Advance Access articles are papers that have been copyedited and typeset but not yet paginated for inclusion in an issue of Environmental History. Advance Access enables readers to access papers online soon after they have been accepted for publication and well ahead of their appearance in the printed journal, thus greatly reducing publication times.
As in the spring 2008 issue, this Gallery includes two short essays by a pair of scholars who analyze the same image—in this case, Norman Rockwell's 1969 painting of Glen Canyon Dam on the Colorado River in northern Arizona. Yet while our first experiment with dueling essays involved two historians, this issue features scholars from different disciplines. Robin Kelsey, an art historian from Harvard University, and Erika Bsumek, an historian from the University of Texas at Austin, use distinct methodological approaches, and come to different but complementary conclusions, in their readings of Rockwell's Glen Canyon Dam. The intellectual synergy of their essays, we believe, makes a strong case for more cross-disciplinary dialogue.
Kelsey's and Bsumek's critiques emerged from an April 2012 workshop organized by the Rachel Carson Center for Environment and Society at the Ludwig Maximilian University in Munich, Germany. Titled “Eco-Images: Altering Environmental Discussions and Political Landscapes,” the conference convened scholars from a wide variety of disciplines, including environmental history, art history, political science, media and communication studies, environmental studies, and public administration, to share research on the power of visual culture to shape twentieth-century environmental discourse. Scholars at the Eco-Images workshop analyzed photographs, oil paintings, posters, cartoons, advertisements, and even guerrilla art as key political tools of environmental change in countries from Belarus and Nigeria to China and the United States.
To continue this dialogue regarding the power of visual culture to shape environmental politics, many of the essays from the Eco-Images workshop will be published in the March 2013 issue of the Rachel Carson online journal, RCC Perspectives. For additional information on this publication, please contact the Rachel Carson Center at firstname.lastname@example.org.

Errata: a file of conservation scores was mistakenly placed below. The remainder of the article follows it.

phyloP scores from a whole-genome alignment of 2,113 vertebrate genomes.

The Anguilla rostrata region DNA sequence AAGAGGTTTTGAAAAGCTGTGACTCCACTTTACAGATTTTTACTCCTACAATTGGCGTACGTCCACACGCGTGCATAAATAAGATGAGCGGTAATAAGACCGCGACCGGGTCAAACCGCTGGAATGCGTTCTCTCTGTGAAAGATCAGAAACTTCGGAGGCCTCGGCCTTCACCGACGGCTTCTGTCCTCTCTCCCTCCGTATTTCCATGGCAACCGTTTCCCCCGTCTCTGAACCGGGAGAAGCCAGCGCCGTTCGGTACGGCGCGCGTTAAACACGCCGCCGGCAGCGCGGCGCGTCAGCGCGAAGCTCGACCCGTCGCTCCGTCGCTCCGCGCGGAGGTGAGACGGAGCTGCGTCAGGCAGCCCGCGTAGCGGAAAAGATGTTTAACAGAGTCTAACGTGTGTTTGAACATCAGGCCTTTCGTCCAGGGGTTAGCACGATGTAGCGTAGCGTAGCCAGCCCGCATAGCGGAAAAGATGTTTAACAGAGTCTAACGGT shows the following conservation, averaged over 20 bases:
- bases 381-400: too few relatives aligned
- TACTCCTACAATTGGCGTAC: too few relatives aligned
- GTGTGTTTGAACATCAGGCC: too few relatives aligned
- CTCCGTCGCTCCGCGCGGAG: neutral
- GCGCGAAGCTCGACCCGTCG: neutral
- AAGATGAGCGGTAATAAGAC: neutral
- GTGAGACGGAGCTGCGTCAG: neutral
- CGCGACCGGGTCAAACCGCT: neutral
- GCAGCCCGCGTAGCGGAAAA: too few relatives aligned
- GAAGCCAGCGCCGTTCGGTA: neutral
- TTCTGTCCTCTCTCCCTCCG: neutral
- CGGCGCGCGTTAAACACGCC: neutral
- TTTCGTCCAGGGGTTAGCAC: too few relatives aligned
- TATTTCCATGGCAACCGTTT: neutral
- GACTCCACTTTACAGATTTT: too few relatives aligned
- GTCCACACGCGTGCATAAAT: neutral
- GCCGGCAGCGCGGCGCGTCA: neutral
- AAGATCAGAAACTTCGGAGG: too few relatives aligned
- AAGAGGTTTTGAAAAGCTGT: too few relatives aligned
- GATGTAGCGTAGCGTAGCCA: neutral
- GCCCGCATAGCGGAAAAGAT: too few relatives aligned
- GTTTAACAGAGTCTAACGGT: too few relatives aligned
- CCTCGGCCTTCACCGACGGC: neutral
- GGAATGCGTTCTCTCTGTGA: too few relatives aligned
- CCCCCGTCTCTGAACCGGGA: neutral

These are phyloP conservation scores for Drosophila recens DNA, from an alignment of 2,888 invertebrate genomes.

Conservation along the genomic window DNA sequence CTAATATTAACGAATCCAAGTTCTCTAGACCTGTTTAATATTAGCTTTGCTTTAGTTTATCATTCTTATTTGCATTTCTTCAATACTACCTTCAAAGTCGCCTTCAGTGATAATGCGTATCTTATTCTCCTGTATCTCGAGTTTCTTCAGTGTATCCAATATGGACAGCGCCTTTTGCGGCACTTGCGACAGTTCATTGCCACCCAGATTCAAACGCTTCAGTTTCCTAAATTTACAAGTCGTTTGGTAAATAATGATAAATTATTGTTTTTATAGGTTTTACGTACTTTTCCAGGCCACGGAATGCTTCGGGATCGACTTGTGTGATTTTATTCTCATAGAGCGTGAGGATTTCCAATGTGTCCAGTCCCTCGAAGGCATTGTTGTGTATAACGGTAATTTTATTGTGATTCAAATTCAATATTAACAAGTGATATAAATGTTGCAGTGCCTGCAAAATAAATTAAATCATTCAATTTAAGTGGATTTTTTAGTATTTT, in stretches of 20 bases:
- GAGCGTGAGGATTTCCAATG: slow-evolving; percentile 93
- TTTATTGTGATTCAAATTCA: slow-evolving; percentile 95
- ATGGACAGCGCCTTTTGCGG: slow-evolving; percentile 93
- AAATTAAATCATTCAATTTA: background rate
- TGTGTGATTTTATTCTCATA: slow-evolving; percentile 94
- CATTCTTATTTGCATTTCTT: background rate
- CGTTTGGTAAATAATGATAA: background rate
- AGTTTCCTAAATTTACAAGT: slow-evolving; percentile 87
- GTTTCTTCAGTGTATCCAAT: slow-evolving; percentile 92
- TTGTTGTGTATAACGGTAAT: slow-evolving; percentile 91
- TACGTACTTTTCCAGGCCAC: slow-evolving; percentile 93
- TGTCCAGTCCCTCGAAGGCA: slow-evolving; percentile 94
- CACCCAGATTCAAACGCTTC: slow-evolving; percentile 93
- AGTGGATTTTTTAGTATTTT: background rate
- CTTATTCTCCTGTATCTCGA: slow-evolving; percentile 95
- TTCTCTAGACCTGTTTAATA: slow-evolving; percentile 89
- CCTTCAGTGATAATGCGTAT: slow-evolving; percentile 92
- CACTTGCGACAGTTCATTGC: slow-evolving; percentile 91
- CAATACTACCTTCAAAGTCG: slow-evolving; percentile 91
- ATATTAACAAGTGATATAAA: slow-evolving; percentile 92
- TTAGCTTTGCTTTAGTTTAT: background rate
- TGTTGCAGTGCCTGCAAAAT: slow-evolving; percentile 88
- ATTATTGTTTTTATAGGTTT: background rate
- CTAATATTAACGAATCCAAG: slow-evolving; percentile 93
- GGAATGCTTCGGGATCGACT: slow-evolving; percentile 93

—Neil M. Maher and Cindy Ott
This new website only feature, in which scholars review and discuss the uses of classic or overlooked books in our field, will be online soon.
NEW: Graduate Editorial Assistant Position Available. Click for more information.
Graphics Editor Cindy Ott recently contributed a blog about Giant Pumpkins to OUPblog, expanding on her 2010 Gallery piece on the same subject (15:4).
A recent article in Bowdoin College's Bowdoin Daily Sun highlights Wallace Scot McFarlane's April 2012 EH piece on the Androscoggin River, including an interview with McFarlane about his research. MacFarlane's work is also highlighted on the Oxford University Press blog.
Winner of the Jack Temple Kirby Prize for 2011
Congratulations to James C. Giesen of Mississippi State University, whose article, "'The Truth about the Boll Weevil': The Nature of Planter Power in the Mississippi Delta" (Environmental History 14, no. 4 (October 2009): 683-704), was selected as the inaugural winner of the Jack Temple Kirby Award. Read more...
Winner of the Coffman Prize for 2011
Congratulations to Kathryn S. Meier of the University of Scranton, this year's winner of the Coffman Prize for her manuscript "The Seasoned Soldier: Coping with the Environment in Civil War Virginia." Read more. . .
Winner of the Joel A. Tarr Envirotech Article Prize for 2011
We are pleased to announce that Christopher F. Jones is the winner of the 2011 Joel A. Tarr Envirotech Prize for his article, "A Landscape of Energy Abundance: Anthracite Coal Canals and the Roots of American Fossil Fuel Dependence, 1820-1860," "Environmental History" 15 (July 2010): 449-484. Read more. . .
On the behalf of the prize committee: Timothy LeCain, Erik Rau, and Heike Weber.